'Distillation' was painted partly in Ripolin household enamel paint and partly in artist's oil colour. Ayres applied the paint with rags and brushes; it was also poured from the can and squirted from the tube. Influenced by photographs of Jackson Pollock working on his drip paintings, Ayres worked on this painting while it was flat on the floor. During its execution, she kept the surface fluid with turps so that she could manipulate the paint rapidly and spontaneously. Her principal concerns at this time were pictorial space, materials and colour, and the balancing of different elements 'so that nothing is more important than anything else. One was into the idea of no composition...'
A Good Excuse To Get Close To Each Other, 47”x48.50”, Flashe and Oil on Canvas 2018
Our First Date, 48”x50”, Flashe and Oil on Canvas 2018
Let Me See Your Face, 48”x 46”, Oil on Linen 2018
5:30 PM, 30”x 28”, Oil on Linen 2018
Heart-throbs, 14”x12”, Flashe and Oil Canvas 2018
Just Walking Not Talking, 23”x 21”, Flashe and Oil on Canvas 2018
Doing Our Favorites, 30”x28”, Oil on Linen 2018
My work is based on daily observations that I record first in diary form and then translate into large, semi-figurative oil paintings on canvas. Mundane events and everyday moments are depicted with large abstracted planes of color and bold, layered marks that evoke the subjectivity of my inner life. These instances and memories are cropped and arranged to focus on specific reflections that have been strongly etched into my consciousness. These moments are recorded and relived through painting, the result of which are works that reflect my personal history, and act as intimate journals and meditations on self-discovery.
Patrick Caulfield’s paintings explore alternative ways of picturing the world. After Lunch was one of his earliest works to combine different styles of representation. In this case, what appears to be a photomural of the Château de Chillon hanging in a restaurant is depicted with high-focus realism, contrasting with the cartoon-like black-outlined imagery and fields of saturated colour of its surroundings. Caulfield deliberately makes the relationship between these varying representational methods uneasy and ambiguous, so that the picture appears more real than the everyday world around it.
Esta obra é bem representativa dessa evolução e do interesse que a artista demonstra pela representação da sombra de pessoas e objetos. "In the café", titulo inglês desta obra, mostra-nos o uso de materiais inovadores, como as placas de plexiglas onde se destacam os contornos de duas personagens, uma masculina, absorta na leitura e outra feminina que a interpela. Outras silhuetas, um gato, um pilar, uma garrafa, as costas de uma cadeira, elementos do quotidiano debruados com precisão por uma linha vermelha, completam a cenografia deste teatro de sombras.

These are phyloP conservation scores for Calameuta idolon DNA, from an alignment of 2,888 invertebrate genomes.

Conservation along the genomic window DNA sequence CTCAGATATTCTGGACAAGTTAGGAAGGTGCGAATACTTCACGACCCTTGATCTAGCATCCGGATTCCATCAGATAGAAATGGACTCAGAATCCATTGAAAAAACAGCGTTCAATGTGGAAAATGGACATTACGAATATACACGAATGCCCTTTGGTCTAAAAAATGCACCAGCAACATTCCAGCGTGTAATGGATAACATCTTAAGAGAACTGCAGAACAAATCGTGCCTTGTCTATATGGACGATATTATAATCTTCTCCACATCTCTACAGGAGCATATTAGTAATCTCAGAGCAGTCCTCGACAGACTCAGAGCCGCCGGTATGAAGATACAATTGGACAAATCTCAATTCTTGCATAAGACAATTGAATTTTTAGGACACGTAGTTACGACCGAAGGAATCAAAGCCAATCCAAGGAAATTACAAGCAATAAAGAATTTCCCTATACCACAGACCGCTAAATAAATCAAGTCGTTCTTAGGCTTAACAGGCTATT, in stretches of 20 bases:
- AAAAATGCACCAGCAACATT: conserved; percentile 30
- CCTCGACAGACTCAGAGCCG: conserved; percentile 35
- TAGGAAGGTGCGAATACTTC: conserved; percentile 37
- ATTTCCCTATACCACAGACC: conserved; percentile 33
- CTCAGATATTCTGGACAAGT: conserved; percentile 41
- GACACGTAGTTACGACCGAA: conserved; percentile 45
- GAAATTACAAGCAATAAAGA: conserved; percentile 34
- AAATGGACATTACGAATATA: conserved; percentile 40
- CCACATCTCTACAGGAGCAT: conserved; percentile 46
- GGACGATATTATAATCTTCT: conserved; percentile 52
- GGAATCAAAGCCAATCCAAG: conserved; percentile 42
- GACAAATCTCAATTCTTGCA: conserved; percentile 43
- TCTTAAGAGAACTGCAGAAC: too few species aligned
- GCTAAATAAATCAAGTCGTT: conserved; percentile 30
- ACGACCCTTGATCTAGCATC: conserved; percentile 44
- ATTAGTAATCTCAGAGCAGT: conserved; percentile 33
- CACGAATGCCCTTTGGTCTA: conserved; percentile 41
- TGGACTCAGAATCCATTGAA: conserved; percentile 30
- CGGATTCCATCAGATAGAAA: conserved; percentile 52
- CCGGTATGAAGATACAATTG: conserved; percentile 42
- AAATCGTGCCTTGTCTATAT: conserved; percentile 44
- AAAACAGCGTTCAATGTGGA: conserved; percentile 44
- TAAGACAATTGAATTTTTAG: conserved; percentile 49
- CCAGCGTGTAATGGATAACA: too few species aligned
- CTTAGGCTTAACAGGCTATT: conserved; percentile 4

This series of etchings showing intimate scenes between men was inspired by the writings of Greek Egyptian poet Constantin Cavafy (1863-1933). Since his days at the Royal College of Art, Hockney had admired Cavafy's vivid, unapologetic evocations of homosexual desire. Hockney printed the portfolio in London with Maurice Payne.
Barkley L. Hendricks - Family Jules: NNN (No Naked Niggahs) 1974
Barkley L. Hendricks (April 16, 1945 – April 18, 2017) was a contemporary American painter who made pioneering contributions to black portraiture and conceptualism. While he worked in a variety of media and genres throughout his career (from photography to landscape painting), Hendricks' best known work took the form of life-sized painted oil portraits. In these portraits, he attempted to imbue a proud, dignified presence upon his subjects. He frequently painted black Americans against monochrome interpretations of urban northeastern American backdrops. Hendricks' work is unique for its marriage of American realism and post-modernism. Although Hendricks did not pose his subjects as celebrities, victims, or protesters, the subjects depicted in his works were often the voices of the under-represented blacks of the 1960s and 1970s. Hendricks even stood alongside his subjects and featured himself in works, like in Brilliantly Endowed (Self portrait), 1977 where he painted himself nude in response to an art critic's comments on his show.
Derek Fordjour’s images draw upon a variety of sources, including sporting imagery, board and card games, carnival motifs, and the circus to explore ideas of vulnerability. He uses the economic, political and psychosocial implications of games to discuss the power structure that exists around rewards and sanctions, merit and punishment, for both the player within the game and as an allegory for the broader human experience. Team dynamics that evoke the tension of an individual situated within a collective effort, convey the seductive sense of the risks and rewards that are inherent in the drama of both games and life.
“The Black Series: Night Swims” (2017-18) is a project which continues my journey to dive into the dark waters of the human psyche. The characters depicted in the paintings reflect a state of feelings including isolation, solitude, uncertainty and fear. The reflections dancing off of the dark waters surface are a symbolic description of these hidden emotions. They mirror the feelings of the characters as if they were like nocturnal animals that are only comfortable to feed and hunt in the dark.
Even as an inexperienced young artist, Rembrandt did not shy away from experimenting. Here the light glances along his right cheek, while the rest of his face is veiled in shadow. It takes a while to realize that the artist is gazing intently out at us. Using the butt end of his brush, Rembrandt made scratches in the still wet paint to accentuate the curls of his tousled hair.